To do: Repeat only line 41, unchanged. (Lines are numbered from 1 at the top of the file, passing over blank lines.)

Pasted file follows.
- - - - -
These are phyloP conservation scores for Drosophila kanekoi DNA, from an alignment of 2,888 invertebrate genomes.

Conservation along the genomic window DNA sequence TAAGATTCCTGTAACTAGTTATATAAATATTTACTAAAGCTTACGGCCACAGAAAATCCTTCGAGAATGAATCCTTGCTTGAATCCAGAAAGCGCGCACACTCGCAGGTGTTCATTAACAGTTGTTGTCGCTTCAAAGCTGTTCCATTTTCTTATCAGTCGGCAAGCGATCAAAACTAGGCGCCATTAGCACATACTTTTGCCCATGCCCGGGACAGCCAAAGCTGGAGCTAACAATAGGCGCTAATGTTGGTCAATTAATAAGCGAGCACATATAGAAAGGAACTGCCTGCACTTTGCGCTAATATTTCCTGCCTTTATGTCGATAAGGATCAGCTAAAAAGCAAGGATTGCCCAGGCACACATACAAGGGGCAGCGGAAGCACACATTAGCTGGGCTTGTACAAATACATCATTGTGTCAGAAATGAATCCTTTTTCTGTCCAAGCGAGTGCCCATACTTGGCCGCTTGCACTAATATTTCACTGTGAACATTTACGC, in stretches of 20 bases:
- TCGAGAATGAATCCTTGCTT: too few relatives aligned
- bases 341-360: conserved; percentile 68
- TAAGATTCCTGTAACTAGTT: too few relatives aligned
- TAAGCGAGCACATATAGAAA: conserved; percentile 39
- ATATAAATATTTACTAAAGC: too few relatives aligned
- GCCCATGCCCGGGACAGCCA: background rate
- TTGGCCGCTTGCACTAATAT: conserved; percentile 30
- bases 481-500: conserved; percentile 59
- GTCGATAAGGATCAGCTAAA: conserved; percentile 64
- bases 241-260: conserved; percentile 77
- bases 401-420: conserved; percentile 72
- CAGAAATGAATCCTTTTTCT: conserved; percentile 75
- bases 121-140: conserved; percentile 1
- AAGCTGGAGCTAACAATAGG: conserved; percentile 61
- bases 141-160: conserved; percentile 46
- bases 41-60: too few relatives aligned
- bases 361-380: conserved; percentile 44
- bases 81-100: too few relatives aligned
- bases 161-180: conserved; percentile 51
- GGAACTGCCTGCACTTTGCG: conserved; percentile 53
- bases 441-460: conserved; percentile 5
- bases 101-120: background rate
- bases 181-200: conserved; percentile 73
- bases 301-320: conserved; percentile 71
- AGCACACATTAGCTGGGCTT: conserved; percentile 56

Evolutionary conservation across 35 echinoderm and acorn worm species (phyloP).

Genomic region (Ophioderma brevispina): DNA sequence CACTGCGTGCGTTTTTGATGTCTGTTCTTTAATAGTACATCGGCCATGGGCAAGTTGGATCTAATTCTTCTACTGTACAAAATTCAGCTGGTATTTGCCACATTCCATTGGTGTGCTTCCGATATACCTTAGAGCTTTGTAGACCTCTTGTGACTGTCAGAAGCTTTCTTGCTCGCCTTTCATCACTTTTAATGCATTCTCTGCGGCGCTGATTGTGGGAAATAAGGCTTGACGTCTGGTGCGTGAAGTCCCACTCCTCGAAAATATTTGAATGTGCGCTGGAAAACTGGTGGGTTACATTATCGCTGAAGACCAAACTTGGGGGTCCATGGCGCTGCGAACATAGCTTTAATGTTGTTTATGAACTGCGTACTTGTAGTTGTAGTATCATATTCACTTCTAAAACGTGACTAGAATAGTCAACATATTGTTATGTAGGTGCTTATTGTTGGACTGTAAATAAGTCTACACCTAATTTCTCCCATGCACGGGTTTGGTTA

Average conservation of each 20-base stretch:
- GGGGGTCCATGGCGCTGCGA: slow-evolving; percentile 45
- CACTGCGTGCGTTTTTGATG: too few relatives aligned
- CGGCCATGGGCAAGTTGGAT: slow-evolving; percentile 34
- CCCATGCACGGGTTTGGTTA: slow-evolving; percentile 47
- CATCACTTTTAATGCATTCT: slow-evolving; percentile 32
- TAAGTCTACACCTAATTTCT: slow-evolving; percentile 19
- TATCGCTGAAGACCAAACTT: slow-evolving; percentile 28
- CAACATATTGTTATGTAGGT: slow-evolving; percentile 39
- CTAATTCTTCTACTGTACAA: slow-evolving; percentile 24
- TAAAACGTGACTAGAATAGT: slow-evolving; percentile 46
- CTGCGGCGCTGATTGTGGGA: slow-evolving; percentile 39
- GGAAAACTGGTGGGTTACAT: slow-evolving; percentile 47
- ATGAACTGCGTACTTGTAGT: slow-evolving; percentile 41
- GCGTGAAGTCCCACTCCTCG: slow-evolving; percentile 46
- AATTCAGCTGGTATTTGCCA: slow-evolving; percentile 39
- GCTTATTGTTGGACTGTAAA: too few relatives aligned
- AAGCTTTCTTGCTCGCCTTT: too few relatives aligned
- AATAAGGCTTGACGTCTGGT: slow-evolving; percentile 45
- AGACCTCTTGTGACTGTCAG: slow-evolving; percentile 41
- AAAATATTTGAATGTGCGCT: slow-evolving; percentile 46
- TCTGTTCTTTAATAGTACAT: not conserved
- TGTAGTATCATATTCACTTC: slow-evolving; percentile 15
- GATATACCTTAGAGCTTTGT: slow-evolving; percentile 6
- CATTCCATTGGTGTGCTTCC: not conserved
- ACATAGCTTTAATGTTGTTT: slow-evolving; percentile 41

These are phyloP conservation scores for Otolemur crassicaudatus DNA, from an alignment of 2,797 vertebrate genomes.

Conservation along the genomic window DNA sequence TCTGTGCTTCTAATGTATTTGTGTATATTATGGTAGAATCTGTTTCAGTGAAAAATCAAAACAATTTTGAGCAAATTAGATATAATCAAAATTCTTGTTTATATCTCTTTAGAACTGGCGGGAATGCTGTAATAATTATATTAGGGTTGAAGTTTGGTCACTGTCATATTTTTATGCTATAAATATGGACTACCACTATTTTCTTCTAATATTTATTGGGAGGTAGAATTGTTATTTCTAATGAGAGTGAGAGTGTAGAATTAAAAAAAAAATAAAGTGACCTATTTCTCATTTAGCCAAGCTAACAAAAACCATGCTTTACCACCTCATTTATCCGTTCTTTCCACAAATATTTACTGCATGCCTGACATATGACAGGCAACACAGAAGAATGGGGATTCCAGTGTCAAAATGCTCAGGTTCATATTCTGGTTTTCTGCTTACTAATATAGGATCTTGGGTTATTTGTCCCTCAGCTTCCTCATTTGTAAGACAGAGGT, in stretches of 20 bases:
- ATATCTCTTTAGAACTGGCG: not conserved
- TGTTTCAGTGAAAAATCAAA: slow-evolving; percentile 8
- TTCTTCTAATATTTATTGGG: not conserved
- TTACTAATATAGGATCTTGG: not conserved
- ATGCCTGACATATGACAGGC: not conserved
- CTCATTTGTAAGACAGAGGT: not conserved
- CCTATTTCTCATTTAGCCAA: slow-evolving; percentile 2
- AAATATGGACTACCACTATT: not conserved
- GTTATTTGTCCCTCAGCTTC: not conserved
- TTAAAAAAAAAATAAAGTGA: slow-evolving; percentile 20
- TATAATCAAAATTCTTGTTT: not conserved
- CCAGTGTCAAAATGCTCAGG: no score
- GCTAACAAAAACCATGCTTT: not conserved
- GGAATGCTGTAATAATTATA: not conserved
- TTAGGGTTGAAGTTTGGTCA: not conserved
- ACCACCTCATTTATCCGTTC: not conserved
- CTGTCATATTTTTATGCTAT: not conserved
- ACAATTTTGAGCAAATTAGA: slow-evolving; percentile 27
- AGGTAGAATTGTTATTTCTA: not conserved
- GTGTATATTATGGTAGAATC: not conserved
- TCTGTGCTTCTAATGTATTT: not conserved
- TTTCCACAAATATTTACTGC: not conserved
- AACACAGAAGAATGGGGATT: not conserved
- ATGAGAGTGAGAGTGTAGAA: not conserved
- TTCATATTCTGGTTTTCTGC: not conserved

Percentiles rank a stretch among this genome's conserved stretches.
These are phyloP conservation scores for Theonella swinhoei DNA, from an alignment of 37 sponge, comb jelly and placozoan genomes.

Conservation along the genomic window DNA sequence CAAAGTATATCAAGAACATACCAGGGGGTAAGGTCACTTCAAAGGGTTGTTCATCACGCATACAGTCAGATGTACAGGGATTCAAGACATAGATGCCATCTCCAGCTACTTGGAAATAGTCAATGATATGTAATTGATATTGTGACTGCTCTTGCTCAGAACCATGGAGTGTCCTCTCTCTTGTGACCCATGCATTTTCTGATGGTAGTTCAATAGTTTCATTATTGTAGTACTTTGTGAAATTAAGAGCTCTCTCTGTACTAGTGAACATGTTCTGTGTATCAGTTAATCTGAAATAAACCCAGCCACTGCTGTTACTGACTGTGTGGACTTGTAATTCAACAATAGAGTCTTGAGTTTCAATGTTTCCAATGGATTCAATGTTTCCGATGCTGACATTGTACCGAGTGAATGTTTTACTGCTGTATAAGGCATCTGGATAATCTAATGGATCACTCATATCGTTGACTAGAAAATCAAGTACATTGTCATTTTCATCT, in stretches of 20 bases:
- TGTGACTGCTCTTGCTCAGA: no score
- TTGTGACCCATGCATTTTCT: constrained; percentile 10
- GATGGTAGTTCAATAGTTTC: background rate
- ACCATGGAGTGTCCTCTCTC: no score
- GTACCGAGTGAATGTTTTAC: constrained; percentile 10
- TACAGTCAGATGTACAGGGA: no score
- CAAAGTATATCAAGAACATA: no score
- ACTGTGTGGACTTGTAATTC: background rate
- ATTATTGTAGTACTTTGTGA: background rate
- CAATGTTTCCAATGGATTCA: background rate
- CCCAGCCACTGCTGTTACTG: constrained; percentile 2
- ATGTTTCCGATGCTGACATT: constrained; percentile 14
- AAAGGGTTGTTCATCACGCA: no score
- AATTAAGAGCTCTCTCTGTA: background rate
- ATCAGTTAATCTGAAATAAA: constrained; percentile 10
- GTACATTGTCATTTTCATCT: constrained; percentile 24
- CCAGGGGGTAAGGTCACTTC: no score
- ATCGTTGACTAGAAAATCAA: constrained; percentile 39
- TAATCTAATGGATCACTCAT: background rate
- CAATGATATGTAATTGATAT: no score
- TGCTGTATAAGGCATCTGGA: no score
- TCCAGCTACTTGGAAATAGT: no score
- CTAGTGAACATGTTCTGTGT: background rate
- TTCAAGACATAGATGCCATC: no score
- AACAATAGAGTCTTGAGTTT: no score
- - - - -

- CTGCGGCGCTGATTGTGGGA: slow-evolving; percentile 39